‘That’s why, under the law, if something is to happen to another person, there will almost certainly be a legal provision about giving that person notice about it. The purpose of giving notice is to first, alert that person about the demand against them. Secondly, it is to give them an opportunity to respond to that notice. Or to change their behaviour accordingly. In that way, the process achieves fairness in how a dispute or disagreement is managed.’
‘It is like that in the Rules of Court also. The Writ is a notice that legal action was taken against us. The summons-in-chambers is a notice that a litigant has an application to make. The judgment is a notice to the world at large about how the dispute ended in court. Every single thing has to be served on the other side. That is to afford the other party time and opportunity to enter an appearance and to file their defence or affidavit in reply. All that is about achieving fairness between the litigating parties. So if there is no provision about giving notice, you know something is off about it. You understand?’
‘Yeah. What about memorizing cases and statutes? Is that necessary?’
‘If you can commit them to memory, all well and good. It is good to know the classic or leading cases. It always sounds more impressive. I don’t make it a point to do so unless I have to or want to. In practice, you don’t actually need to memorize everything. Practice is not a university where you go into an exam hall and regurgitate what you memorized. As a lawyer, you have time. You can refer to whatever materials you need. When you quote a decision, the court does not expect you to do it from memory. You are expected to understand the decision and whether it applies, not simply memorize and parrot it.’
‘What you should be looking to do is not memorize the law but learn how to navigate it. Learn where you need to go and how to get where there quickly. Survey the landscape of law as much as you do the law. That is going to be important to your practice because there is so much information out there. There are new laws being made all the time. If they are not new, they are updated. Whatever the case you have to keep up with it. There are always new cases being decided. Every week there are new ones. You need to learn how to manage all that, not horde it.’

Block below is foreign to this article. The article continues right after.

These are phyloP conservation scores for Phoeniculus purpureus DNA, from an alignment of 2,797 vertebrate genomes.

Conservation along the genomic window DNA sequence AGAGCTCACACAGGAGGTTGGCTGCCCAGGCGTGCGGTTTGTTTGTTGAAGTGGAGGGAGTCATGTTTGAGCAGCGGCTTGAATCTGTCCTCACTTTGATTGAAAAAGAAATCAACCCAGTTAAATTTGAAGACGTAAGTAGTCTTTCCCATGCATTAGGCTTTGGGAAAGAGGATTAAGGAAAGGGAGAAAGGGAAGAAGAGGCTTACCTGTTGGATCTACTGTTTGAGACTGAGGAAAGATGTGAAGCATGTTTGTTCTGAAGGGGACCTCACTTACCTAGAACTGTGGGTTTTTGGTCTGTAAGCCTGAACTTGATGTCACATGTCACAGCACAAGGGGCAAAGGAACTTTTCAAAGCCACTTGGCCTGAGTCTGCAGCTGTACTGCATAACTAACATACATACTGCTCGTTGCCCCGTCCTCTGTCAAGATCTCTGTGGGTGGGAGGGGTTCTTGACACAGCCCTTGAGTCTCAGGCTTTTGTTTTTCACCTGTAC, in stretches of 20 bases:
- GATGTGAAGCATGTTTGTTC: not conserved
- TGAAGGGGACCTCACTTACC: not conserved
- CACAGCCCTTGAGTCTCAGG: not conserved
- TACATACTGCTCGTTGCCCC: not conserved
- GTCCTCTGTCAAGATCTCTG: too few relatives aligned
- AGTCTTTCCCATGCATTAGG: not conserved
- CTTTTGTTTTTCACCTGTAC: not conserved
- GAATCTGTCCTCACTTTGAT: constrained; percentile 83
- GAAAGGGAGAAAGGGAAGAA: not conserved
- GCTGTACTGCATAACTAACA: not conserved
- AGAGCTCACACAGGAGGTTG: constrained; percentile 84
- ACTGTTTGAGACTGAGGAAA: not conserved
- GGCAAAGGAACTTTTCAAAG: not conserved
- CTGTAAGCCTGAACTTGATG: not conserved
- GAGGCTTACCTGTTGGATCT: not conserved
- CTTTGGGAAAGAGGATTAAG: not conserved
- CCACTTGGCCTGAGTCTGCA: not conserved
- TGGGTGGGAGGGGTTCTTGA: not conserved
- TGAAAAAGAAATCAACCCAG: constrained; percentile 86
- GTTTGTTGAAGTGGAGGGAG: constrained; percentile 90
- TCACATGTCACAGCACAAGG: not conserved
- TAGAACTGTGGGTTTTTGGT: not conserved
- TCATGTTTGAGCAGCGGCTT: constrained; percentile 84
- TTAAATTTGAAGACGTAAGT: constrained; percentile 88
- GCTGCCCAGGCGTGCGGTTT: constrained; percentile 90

Whatever my father said back then is even more applicable now than it was twenty years plus ago. There is now even more information generated every day than ever before because it is easier to generate information. Just look at the internet. People generate all kinds of information. More laws are created and updated every year. More cases are decided every year. In this day and age, there is just more of everything (except maybe useless qualities like kindness, genuine humility and selflessness). And it comes at a faster and faster rate.
I actually pity future lawyers because, as a litigator, I can see how the volume of case law and statutory law lawyers are expected to get through and know grows continuously at an exponential rate. For a growing number of cases, we are required more and more to scour a variety of other jurisdictions for authorities because the internet has made them affordably accessible. There are a greater number of statutory laws we need to know because laws proliferate as society becomes more dense and complex. But knowing is not enough, we also need to know how these laws work in concert as more of them become interrelated and overlap. Complexity takes time to unravel.
To this day I try to cultivate clear thinking and big-picture thinking. The former helps me discern first principles. The latter helps me better navigate the law. These abilities grow in importance as data and information grow in volume and complexity, which looks inevitable for the foreseeable future.